BY: Tim Hennessy // Editor • IFEBP
In the hustle and bustle of our lives, sleep often takes a back seat to work demands, social obligations and the ever-present glow of screens. How many times this year have you found yourself burning the midnight oil, playing catch up?
The realm of sleep plays a pivotal role in shaping our overall health and well-being. While we navigate our intricate daily routines, one specific goal should be included among everyone’s New Year’s resolutions: acknowledging the profound impact of quality sleep on our physical, mental, and emotional states and prioritizing it.
“For years, society has glorified sleep deprivation. From high-profile, successful business owners who proclaim to only need five hours of sleep to strategies like The 5 AM Club, people have started to believe that getting less sleep means more success,” wrote Lana Walsh, a sleep and insomnia expert. “The reality is quite the opposite.” Walsh’s article “From Zzz’s to A’s: Sleep’s Impact on Productivity and Health” in the November/December issue of Plans & Trusts looked at chronic tiredness’s impact on our sustained productivity and optimal mental well-being.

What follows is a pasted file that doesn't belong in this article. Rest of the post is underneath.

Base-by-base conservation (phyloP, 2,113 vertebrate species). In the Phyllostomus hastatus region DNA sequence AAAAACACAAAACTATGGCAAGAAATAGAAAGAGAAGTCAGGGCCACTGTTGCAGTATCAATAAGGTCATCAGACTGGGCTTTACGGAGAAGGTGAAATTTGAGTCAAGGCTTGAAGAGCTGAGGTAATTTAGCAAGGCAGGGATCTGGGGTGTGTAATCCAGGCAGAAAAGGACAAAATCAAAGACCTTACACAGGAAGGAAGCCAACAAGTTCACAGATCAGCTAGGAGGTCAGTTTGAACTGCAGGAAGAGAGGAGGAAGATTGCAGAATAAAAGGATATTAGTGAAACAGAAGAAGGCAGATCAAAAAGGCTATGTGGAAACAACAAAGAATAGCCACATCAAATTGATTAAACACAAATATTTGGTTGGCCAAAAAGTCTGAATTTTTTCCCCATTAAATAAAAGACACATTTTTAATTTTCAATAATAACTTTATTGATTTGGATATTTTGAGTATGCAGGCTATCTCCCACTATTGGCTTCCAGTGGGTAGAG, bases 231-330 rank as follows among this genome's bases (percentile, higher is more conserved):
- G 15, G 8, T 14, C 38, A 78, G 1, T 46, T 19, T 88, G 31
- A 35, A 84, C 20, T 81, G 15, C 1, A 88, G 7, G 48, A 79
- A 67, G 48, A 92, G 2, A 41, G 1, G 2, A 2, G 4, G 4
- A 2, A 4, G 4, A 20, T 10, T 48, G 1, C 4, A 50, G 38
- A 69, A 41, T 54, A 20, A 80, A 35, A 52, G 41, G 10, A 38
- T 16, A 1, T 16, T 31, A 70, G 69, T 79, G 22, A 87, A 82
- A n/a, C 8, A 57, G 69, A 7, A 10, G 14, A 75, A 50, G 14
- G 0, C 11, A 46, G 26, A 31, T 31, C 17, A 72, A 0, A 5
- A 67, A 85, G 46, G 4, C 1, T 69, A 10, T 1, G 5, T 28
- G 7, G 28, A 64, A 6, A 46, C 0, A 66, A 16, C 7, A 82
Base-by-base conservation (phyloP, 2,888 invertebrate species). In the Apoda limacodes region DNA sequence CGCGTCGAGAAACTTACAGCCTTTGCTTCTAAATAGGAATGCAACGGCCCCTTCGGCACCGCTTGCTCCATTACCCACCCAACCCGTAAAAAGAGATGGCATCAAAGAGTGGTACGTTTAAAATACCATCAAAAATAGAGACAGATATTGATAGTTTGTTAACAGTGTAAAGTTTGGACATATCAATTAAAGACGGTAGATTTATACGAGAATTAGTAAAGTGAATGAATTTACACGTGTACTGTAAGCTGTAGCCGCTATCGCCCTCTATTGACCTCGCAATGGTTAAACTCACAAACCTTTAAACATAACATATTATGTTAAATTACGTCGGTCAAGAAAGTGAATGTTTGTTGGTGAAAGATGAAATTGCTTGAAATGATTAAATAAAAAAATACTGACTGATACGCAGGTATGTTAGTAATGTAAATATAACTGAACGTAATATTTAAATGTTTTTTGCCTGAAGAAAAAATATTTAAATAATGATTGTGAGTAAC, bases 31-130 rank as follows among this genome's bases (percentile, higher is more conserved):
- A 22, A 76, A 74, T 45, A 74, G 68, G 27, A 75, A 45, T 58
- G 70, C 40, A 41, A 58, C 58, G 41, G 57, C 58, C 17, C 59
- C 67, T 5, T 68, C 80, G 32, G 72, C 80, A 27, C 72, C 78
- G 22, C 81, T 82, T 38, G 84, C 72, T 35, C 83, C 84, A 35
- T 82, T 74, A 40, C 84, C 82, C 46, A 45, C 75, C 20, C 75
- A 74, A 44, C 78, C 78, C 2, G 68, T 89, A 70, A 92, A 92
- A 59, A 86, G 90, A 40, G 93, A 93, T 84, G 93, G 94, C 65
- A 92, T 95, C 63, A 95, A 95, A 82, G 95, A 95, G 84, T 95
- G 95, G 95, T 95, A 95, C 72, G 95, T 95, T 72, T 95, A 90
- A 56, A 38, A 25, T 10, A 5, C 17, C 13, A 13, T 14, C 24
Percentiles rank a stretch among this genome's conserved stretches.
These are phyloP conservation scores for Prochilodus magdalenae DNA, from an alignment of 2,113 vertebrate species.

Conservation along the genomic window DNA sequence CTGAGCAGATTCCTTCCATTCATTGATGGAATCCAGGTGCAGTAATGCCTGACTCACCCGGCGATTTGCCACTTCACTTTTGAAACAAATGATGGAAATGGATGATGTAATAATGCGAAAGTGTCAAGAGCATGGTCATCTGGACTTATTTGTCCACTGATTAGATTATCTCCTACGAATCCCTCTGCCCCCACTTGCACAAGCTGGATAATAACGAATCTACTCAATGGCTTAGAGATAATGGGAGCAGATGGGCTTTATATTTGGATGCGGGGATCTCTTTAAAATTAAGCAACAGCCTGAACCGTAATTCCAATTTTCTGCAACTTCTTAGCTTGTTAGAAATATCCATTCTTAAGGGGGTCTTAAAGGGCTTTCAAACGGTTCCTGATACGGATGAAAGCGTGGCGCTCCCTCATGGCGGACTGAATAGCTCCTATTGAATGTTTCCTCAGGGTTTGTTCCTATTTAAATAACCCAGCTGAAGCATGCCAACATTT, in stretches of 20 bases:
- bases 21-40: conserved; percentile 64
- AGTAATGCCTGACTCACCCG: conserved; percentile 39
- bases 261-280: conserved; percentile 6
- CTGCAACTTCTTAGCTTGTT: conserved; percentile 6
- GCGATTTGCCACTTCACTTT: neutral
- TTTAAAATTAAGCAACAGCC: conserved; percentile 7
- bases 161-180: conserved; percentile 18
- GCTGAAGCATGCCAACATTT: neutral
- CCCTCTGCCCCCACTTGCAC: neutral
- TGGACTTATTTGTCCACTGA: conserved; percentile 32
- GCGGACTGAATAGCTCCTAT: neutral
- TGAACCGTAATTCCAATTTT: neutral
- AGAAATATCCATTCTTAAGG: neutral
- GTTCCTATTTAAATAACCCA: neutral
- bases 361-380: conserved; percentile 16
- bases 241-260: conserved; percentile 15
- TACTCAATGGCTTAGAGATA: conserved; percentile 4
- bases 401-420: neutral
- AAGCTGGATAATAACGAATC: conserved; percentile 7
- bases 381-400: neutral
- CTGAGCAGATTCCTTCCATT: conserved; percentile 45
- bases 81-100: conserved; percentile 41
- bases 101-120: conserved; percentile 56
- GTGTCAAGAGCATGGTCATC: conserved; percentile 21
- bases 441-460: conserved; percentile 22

Walsh noted that sleep deprivation imposes significant economic costs annually, amounting to billions of dollars in lost productivity, and referred to a study from 2009, “Association of Insomnia with Quality of Life, Work Productivity, and Activity Impairment,” which revealed that individuals experiencing insomnia reported a 10.3% decrease in productive time due to absenteeism and presenteeism. This percentage surged to 24.2% for those dealing with a concurrent medical or mental health condition.
Furthermore, Walsh pointed to a RAND Research study, which estimated the overall economic toll of sleep deprivation on lost productivity, heightened accidents, errors, increased healthcare expenses, and more, reaching a staggering figure of up to $411 billion ($21.4 billion CDN).